It's A Small World After All: Disney Revamps Online And In-Store Retail To Boost CX

Amy Hatch

“Whenever I go on a ride, I’m always thinking of what’s wrong with the thing and how it can be improved.”
— Walt Disney

Long before customer experience became the rage, Walt Disney espoused the importance of it in everything he created. His successors are following his lead, announcing a new and improved online shopping experience and interactive, personalized experiences in redesigned stores. The multi-pronged effort aims to boost the profits of its retail consumer product division, which have fallen, as have the bottom lines of so many other brick-and-mortar retailers.

Let it go: standalone retail is over

While online retail seems like a given in the digital age, Disney has long resisted the trend of e-commerce, instead offering a only a small selection of items online. The strategy was to drive consumers to the parks or retail outlets. For a very long time this model worked, but as consumers have become more sophisticated, so have their expectations – including their ability to access whatever they’d like, whenever they’d like.

Coupled with a remodeling of its physical stores, the online makeover means myriad new products will be available to the at-home Disney fanatic. Carefully curated collections by Coach, David Lerner, and Ethan Allen furniture now grace the e-commerce catalog, and those products will also be sold in the stores, making a complete omnichannel experience for the consumer.

Reimagining the magic of the customer experience

True to Disney fashion, no detail has been overlooked. The revamping of its brick-and-mortar stores includes melding the interactive experiences of the parks with their physical locations. In-store shoppers can battle Darth Vader on a big screen and even purchase cotton candy and the iconic mouse ears from carts that are the same as those found in Disneyland and Walt Disney World.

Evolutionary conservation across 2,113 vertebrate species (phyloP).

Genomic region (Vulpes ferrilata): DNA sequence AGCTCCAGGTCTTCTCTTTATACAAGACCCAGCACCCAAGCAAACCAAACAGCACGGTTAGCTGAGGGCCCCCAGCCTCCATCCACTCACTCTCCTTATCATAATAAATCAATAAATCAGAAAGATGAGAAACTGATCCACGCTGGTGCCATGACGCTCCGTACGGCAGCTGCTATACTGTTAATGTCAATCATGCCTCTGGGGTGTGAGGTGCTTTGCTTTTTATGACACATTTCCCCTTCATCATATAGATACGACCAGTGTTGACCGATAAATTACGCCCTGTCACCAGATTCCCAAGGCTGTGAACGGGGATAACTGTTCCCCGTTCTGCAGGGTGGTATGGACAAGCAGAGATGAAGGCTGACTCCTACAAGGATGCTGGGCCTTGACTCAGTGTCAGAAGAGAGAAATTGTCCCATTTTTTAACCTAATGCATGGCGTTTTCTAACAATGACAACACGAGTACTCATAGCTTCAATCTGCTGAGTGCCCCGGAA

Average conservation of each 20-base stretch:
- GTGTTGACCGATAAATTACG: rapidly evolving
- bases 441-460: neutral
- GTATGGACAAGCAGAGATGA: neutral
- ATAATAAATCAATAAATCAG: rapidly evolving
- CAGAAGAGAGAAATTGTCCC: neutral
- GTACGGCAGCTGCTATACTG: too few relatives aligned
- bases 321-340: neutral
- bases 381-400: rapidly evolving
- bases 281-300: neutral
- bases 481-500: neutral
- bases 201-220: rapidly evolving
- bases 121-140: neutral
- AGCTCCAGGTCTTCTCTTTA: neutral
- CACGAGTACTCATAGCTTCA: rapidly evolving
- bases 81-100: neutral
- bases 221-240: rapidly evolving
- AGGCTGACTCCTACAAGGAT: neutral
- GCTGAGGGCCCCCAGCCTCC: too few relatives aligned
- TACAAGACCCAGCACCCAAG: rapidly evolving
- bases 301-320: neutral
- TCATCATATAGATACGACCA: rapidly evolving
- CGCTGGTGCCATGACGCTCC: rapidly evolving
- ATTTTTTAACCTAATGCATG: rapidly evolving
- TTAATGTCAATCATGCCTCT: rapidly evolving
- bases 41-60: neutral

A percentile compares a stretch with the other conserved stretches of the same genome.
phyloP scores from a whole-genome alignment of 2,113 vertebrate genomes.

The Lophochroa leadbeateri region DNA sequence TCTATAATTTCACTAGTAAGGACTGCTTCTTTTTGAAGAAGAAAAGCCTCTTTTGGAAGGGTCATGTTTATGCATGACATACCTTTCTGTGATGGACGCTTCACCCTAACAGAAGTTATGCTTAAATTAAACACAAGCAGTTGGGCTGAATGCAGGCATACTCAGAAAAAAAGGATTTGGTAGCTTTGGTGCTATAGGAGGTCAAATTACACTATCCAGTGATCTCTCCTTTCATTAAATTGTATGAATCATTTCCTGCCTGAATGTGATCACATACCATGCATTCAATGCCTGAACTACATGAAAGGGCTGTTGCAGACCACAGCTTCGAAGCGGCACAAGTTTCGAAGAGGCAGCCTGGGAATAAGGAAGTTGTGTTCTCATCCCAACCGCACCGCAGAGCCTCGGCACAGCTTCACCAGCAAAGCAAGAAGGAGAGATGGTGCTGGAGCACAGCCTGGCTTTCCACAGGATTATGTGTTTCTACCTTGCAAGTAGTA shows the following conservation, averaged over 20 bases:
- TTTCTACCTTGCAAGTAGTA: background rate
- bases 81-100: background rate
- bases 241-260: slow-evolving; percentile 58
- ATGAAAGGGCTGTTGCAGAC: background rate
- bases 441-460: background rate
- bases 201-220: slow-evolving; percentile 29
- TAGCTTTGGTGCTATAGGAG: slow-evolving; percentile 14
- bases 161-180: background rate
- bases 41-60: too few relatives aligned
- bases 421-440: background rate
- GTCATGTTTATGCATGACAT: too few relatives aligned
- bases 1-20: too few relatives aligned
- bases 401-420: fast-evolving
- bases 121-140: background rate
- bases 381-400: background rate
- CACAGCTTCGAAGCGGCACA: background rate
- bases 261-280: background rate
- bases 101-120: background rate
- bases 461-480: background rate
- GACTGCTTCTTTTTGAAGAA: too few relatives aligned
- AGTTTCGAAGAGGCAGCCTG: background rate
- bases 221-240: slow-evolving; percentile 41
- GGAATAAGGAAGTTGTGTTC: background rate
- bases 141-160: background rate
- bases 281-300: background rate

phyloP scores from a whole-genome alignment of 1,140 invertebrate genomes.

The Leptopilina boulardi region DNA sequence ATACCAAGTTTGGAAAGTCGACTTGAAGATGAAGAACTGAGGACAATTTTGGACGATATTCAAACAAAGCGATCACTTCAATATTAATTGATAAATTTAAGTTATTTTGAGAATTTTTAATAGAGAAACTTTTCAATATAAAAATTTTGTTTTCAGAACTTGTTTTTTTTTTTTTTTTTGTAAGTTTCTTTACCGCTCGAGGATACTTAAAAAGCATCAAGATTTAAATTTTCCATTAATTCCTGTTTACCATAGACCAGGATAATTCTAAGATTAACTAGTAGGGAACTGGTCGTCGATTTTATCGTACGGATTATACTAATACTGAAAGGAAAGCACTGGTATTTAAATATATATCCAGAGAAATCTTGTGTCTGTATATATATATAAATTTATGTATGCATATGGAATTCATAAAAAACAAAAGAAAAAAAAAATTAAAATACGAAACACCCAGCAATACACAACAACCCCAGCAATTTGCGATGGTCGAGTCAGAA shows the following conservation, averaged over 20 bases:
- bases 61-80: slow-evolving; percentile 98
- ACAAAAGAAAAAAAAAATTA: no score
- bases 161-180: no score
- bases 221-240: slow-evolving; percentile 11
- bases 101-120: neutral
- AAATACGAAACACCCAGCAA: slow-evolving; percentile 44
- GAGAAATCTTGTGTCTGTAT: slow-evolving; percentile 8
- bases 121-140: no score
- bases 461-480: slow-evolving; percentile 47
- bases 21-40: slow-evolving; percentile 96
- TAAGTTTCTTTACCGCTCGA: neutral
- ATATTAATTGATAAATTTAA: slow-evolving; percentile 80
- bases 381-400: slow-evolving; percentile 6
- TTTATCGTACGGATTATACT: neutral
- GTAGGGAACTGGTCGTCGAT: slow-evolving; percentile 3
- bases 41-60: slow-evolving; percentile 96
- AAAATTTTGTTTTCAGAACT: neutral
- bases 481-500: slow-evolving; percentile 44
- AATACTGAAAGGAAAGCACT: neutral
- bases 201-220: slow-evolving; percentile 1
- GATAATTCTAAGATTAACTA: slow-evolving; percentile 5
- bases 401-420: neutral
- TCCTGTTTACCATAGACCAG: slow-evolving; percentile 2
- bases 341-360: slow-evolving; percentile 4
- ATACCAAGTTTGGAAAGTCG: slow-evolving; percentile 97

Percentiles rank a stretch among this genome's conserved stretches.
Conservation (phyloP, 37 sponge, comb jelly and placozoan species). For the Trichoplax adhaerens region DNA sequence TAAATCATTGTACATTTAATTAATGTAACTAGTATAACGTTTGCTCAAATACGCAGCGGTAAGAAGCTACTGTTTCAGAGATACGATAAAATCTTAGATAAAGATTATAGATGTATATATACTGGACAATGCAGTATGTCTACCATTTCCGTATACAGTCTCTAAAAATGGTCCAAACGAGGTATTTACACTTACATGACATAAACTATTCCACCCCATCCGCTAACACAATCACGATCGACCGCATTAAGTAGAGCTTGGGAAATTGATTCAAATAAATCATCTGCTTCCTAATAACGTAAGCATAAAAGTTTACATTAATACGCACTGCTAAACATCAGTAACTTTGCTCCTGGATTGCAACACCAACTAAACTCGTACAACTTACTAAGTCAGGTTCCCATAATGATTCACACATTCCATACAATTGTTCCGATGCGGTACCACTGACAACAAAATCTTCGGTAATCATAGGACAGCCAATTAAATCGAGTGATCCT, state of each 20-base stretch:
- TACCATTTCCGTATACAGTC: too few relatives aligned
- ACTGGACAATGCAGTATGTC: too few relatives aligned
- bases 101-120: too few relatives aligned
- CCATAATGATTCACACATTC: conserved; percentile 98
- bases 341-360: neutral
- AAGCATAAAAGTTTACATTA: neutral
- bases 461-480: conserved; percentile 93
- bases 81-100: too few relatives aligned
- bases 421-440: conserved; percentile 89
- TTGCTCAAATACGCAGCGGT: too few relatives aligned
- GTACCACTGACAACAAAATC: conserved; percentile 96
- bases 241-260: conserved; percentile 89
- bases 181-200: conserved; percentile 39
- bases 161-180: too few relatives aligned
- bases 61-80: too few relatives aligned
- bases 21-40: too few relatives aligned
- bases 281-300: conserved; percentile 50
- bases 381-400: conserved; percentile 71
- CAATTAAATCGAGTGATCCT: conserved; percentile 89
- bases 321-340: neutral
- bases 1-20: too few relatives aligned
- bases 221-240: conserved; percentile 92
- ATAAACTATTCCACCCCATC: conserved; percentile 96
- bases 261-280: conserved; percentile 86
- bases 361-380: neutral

Guests visiting Disney stores will see live streams of the multiple theme parks, fireworks displays on giant screens, and personalized experiences for children, including birthday parties and other milestone celebrations. Even the coveted apparel at The Dress Shop has become available for online purchases.

“Many analysts predict that 2017 will be the year of the customer as consumers continue to call the shots,” said Shane Finaly of SAP. “That requires retailers to follow their lead – and keep pace with customers through personalized engagement.”

All that’s left is to pipe in the (truly delightful) scent you can only breathe in while gawking at Cinderella’s Castle on the Magic Kingdom’s Main Street, USA.

By creating seamless transitions between their parks, stores, and online offerings, Disney is acknowledging the desires of a 24/7/365 economy. And, if the brand can marry the physical retail experience with its online efforts in the same way it has approached customer engagement on the ground in the parks, it cannot lose.

The era of multichannel is here to stay. Disney has been considered the standard-bearer when it comes to customer experience. Once upon a time, it was enough to offer its unique experiences only in person, but not anymore. No amount of magic can transform a bottom line that doesn’t recognize the power of digital.

For more about generating more sales in the digital era, see Primed: Prompting Customers to Buy.

This article originally appeared on the Future of Customer Engagement and Commerce.